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July 22, 2020

Federal, Sindh govt urged to ensure water, electricity supplies for all Karachiites

Karachi

July 22, 2020

Participants of a protest organised by the Shehri Awami Mahaz (SAM) have demanded of the federal and Sindh governments to cancel the K-Electric’s privatisation, shut down the illegal hydrants operating in Karachi, and provide basic necessities of electricity and safe drinking water to the residents.

As a part of its first protest, announced by SAM, a recently formed alliance of labour, human and social rights groups in Karachi, held a protest at Singer Chowrangi in Korangi Industrial Area on Monday, where participants criticised electricity- and water-providing utilities for their failure to ensure uninterrupted supplies of the basic amenities.

SAM will organise its next protest at Sher Shah Chowk in District West today afternoon. Zehra Khan and Rehmat Ali, two known trade union leaders, led a large number of protesters, including people from labour settlements. Protesters held banners and placards against power outages and water theft and were chanting slogans against the electric and water mafia.

Rehmat Ali said the city’s first major problem at the moment was a shortage of drinking water. “Factories in the industrial area of Korangi have taken hundreds of illegal connections from the water lines laid for the residents of Karachi’s suburbs, especially Sharafi Goth, which is severely affecting the water supply to these residential areas,” he said, adding that the elected representatives of the city had not solved the problem for their own benefit. Their attitude towards the people was very humiliating while the factory owners also threatened in case of a complaint or a protest against the theft of water, he said.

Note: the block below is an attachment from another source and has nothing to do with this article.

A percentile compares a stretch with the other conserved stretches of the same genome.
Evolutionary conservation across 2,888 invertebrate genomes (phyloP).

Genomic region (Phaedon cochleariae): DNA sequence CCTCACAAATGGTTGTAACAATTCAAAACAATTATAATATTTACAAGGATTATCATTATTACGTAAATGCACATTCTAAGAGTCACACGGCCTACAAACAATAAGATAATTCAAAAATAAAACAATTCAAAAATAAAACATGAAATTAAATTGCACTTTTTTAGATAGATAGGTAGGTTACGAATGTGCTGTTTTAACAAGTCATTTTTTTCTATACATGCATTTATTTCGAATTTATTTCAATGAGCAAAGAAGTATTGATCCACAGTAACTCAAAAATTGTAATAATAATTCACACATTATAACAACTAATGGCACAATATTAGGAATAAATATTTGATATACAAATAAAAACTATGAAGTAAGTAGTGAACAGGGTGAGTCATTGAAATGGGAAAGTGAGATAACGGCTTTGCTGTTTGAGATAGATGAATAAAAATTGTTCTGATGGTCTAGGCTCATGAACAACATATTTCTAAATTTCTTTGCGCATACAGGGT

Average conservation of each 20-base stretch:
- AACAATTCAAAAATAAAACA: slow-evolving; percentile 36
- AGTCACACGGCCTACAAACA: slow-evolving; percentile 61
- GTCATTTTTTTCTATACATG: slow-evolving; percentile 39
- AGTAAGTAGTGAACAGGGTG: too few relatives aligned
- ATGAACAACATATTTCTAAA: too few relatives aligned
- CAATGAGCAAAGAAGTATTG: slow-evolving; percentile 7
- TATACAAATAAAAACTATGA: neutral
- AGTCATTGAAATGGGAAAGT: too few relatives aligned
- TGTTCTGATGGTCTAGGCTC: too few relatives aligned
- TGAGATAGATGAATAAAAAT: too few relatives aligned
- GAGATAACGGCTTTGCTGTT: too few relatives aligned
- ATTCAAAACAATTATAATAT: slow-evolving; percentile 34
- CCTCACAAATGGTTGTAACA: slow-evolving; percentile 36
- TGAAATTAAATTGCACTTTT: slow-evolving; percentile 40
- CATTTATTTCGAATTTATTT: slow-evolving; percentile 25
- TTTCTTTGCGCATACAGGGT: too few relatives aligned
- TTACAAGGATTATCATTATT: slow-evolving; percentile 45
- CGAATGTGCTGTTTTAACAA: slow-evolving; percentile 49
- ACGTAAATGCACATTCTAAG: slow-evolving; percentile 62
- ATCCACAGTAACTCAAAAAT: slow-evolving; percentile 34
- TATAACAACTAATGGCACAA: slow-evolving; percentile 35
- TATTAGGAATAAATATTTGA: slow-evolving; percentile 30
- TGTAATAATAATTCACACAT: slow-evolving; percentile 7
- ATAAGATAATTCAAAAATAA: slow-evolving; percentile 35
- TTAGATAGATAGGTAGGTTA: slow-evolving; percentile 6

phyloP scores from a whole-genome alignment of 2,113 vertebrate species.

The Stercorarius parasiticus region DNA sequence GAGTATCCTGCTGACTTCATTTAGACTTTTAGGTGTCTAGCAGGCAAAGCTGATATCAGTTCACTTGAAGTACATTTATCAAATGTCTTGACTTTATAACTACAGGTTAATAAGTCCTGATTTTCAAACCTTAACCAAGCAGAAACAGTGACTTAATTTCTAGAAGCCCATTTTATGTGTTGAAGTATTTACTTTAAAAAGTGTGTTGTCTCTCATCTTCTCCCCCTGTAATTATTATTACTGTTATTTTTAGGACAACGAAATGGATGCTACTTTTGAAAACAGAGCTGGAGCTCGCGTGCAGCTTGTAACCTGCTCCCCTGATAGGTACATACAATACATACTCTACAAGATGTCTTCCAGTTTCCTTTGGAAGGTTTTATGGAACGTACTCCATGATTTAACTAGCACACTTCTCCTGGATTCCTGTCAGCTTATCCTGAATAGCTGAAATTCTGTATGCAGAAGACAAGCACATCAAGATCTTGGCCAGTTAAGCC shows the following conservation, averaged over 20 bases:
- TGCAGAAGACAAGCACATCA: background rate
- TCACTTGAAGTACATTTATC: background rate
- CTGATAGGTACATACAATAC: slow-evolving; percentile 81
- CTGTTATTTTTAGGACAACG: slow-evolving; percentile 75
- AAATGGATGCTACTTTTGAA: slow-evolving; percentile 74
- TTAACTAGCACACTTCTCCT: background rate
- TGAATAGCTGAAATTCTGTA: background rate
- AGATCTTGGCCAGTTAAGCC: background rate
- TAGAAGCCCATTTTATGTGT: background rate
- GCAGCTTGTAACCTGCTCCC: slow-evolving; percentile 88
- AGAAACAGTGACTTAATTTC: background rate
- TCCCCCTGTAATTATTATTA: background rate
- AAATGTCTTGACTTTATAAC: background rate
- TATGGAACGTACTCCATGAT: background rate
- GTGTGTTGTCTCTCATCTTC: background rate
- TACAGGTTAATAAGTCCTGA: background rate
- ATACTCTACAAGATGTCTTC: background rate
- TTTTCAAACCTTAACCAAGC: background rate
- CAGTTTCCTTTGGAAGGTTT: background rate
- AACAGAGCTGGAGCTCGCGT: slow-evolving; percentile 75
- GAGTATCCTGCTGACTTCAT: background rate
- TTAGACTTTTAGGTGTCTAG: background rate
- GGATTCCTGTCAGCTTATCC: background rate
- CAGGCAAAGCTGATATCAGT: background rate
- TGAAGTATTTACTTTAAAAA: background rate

Comrade Gul Rehman, chairperson of the Workers Rights Movement, said another major problem of these areas was unannounced load-shedding of electricity. “Workers in these areas didn’t have electricity for 10 to 12 hours due to which people are suffering from mental anguish and have lost their jobs.”

Khan, who is the general secretary of the Home-Based Women Workers Federation, said that under a well-thought-out plan, the working-class settlements were being deprived of electricity and water.

Shabbir Khaskheli, leader of Chashma Goth Welfare Society, said water lines in Chashma Goth and other areas had been laid, but water was not flowing mainly due to illegal connections to the main water pipeline. He said there were hundreds of buffalo pens near the main water line which had hundreds of illegal connections that prevented water from reaching residential areas.

Abdul Basit Jagrani, a leader of Textile Garment, General Workers Union, said that despite severe load-shedding, complaints of overbilling were common. At a time when unemployment was at an alarming stage, the rise in electricity prices spoke volumes about the indifference of the rulers.